Later they became interpreters as well as fighters. In the early post war administration of Germany and Austria, the Control Commission, the former bricklayers took leading parts as interpreters at the Nuremberg War Crimes Trials, in legal departments and broadcasting through the critical days.
As the war progressed many more young refugees who lived in England became of military age and successively joined the British Armed forces.
Refugees in Action
Then there is the story of the many refugees from Germany and Austria and Central Europe who joined the British Forces in the land of Israel. In 1944 they formed part of the Jewish Brigade group and fought in Italy. After the war, many of them helped Holocaust survivors reach Israel.
Several thousand remained in the service until the end of 1947, including yours truly. I was fortunate that some of my exploits on active service were officially recognized with the award of the Military Medal for Bravery in the Field. The bravery of many others remained unobserved, and several hundred Jewish refugees to England gave their lives so that we can live in relative peace. Several rabbis were commissioned as officers to minister to the Jewish soldiers. I treasure the military siddur, the prayer book with which I was issued.
It was not only our men who served in the British Armed Forces. I would be remiss if I would not mention the many Jewish refugee women from enemy countries who volunteered their services. But it was not until the end of 1940 that the Women’s Auxiliary Territorial Service of the Army (ATS) was opened to them - and then only as cooks, orderlies and storekeepers. By that time, a large proportion of refugee women had been absorbed in war industries and they felt that they could carry out a more useful service to the country in that activity than in menial chores for the forces - for example by manning radar stations - but these openings were long denied.
The friendly aliens of enemy origin such as Jews who although born and brought up in an enemy country like Germany but arrived with a passport issued by a neutral or allied country, could enter any category of service. They were also not initially interned like German and Austrian Jews. It was ironic that the color of the passport determined our fate and not the fact that we were all Jewish refugees from the Nazis.
Even I, because I came with a Polish passport and had a different sticker on my alien registration book, was classed as a friendly alien and not interned, as many of my friends who arrived together with me in England but who had German passports were.
The Austrian passport of my late wife, may her memory be for a blessing, caused her to be interned on the Isle of Man as an enemy alien for 18 months.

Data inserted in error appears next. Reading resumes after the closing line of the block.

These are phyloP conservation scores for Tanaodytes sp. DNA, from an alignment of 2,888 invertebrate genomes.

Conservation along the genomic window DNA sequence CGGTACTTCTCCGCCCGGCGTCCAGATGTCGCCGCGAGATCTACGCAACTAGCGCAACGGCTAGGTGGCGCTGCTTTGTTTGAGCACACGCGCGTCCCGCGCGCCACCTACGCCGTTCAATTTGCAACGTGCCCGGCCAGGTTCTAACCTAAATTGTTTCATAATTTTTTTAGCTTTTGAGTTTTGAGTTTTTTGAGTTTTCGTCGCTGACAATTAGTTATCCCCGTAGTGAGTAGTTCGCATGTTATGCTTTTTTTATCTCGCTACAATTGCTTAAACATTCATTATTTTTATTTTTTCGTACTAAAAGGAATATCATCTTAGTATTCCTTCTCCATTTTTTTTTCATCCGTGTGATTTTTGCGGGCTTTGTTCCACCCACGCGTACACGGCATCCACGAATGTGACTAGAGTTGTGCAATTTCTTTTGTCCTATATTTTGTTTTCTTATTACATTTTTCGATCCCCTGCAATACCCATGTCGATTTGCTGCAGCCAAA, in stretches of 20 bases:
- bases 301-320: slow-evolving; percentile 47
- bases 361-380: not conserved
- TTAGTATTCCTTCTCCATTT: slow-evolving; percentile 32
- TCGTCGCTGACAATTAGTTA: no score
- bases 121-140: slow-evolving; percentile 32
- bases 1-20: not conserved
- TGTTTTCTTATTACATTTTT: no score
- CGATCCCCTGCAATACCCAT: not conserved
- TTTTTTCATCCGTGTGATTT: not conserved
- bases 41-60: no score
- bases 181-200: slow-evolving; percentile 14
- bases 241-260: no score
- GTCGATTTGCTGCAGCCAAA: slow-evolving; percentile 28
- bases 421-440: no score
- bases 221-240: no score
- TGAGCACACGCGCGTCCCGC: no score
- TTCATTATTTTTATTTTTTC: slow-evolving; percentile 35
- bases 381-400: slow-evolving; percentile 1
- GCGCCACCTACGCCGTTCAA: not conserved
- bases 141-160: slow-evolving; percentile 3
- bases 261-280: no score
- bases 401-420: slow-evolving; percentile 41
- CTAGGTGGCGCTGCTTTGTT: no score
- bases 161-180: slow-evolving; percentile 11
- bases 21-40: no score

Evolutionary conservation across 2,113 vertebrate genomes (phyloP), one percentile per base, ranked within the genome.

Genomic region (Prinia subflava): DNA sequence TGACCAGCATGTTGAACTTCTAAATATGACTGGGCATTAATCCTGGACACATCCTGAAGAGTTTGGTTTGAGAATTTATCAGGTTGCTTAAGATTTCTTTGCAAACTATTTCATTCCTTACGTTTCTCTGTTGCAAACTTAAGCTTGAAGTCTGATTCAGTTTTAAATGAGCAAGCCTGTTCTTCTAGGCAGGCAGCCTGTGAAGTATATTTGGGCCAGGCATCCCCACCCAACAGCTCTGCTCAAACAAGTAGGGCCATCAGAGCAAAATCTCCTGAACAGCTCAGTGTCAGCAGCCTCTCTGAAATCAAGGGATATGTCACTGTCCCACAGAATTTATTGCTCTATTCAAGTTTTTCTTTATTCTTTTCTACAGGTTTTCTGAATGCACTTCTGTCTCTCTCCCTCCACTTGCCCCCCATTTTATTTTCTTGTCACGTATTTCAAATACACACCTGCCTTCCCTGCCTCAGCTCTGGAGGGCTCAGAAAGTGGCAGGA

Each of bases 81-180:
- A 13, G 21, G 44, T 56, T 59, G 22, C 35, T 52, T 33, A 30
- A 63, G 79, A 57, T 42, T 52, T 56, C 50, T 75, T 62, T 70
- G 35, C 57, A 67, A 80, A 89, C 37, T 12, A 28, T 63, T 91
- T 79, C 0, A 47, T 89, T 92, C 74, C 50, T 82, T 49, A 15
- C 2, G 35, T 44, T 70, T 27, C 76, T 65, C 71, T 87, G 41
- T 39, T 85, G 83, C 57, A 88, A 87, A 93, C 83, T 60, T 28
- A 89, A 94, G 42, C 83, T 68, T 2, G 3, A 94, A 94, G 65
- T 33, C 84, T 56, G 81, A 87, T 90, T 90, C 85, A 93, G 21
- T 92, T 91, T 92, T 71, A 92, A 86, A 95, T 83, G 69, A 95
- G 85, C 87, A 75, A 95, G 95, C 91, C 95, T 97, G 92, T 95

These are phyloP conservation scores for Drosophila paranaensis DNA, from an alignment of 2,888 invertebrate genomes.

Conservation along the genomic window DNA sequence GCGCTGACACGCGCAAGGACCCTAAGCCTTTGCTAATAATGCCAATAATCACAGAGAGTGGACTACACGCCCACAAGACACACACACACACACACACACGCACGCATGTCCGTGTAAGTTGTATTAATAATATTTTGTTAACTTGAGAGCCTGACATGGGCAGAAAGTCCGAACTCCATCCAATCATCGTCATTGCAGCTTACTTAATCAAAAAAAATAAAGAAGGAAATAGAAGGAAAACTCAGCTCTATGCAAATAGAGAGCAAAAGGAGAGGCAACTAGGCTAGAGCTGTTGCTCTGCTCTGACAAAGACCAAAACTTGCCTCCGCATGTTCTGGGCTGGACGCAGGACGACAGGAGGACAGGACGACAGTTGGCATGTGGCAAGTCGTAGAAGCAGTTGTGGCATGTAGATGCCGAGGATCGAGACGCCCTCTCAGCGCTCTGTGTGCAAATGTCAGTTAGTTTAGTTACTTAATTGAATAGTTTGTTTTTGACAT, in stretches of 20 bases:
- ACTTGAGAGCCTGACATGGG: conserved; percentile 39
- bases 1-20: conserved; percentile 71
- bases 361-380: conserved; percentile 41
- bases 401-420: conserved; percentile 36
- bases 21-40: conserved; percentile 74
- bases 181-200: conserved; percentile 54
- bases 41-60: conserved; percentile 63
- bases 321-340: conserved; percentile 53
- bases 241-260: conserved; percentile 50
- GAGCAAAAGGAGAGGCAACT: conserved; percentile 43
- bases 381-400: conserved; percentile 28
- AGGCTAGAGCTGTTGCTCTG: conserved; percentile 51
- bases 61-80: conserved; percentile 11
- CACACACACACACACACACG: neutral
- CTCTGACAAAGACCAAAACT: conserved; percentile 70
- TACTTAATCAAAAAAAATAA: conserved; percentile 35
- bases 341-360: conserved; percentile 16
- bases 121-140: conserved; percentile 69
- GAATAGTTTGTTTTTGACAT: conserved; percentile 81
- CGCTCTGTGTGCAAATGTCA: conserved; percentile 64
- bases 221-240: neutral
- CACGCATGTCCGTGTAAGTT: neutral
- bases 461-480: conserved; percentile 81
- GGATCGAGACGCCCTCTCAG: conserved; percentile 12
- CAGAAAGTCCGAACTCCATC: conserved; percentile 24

The main intake into the ATS was from women of military age, who were interned at the Isle of Man and who were release like the men into Military service.
One woman wanted to be a nurse for which she was qualified, but remained a cook for more than four years. After 1943 other branches became open to the women, except signals. They apparently did not yet fully trust their loyalty. Some were detached to the foreign service of the BBC, others were admitted into the Army Education Corps.
Cases of husband and wife, brother and sister or father and daughter serving together in the forces were not rare. Many cases are documented.
Alien women of the Woman’s Auxiliary Air Force, (WAAFS) played a significant part in the Y services, a form of psychological warfare which included the transmission of false orders to pilots of enemy aircraft.
When the German Luftwaffe realized that it was the ghost voices of the Royal Air Force (RAF) creating havoc in their organization of air raids, they employed women to transmit orders to their aircraft; but the Royal Air Force defeated that German measure by using our refugee women to send misleading signals in German. The linguistic talent of the enemy alien Jewish women was recognized and gradually the barriers were taken down and the Jewish women like men could serve together with British women.
I have records of the many extraordinary brave exploits of Jewish refugees from Germany and Austria that would take several articles to relate. We can be proud of these Jewish men and women and their dedication in the war to defeat the greatest evil of modern times.
Today, the 6th of June, the date of the invasion of Europe in 1944 is being commemorated on the battlefields of Normandy. Some of those aging veterans of that great event who were able to make the journey have traveled there to take part and remember their youth and their comrades who never returned. Others are there in thought.
Similar to religious Jews who wear their tzitzit - those fringes on the garment as a visible reminder that they are Jews - so too in a similar fashion, but with different thoughts, I have today donned my beret and my medals to commemorate the 70th year since D Day. All that was indeed an important part of my world.
Walter Bingham is the host of Walter's World on Arutz Sheva - Israel National Radio. He travels all over Israel and the international Jewish world to bring you in-depth reports in his exciting magazine style program. Topics range from cultural and entertainment events and social problems to major political interviews and statements recorded live as they happen. He holds up a mirror at Jewish life and paints pictures in sound. His many famous guests have included Alan Dershowitz, Chief Rabbi Lord Sacks, Charles Krauthammer, John Bolton, German film star Iris Berben, Jewish community heads of many countries, singing and entertainment stars Dudu Fisher, Yaffa Yarkoni, Theodor Bikel, David D'Or as well as many politicians, political commentators and academics. For podcast archives click here.
Ben Bresky contributed to this article.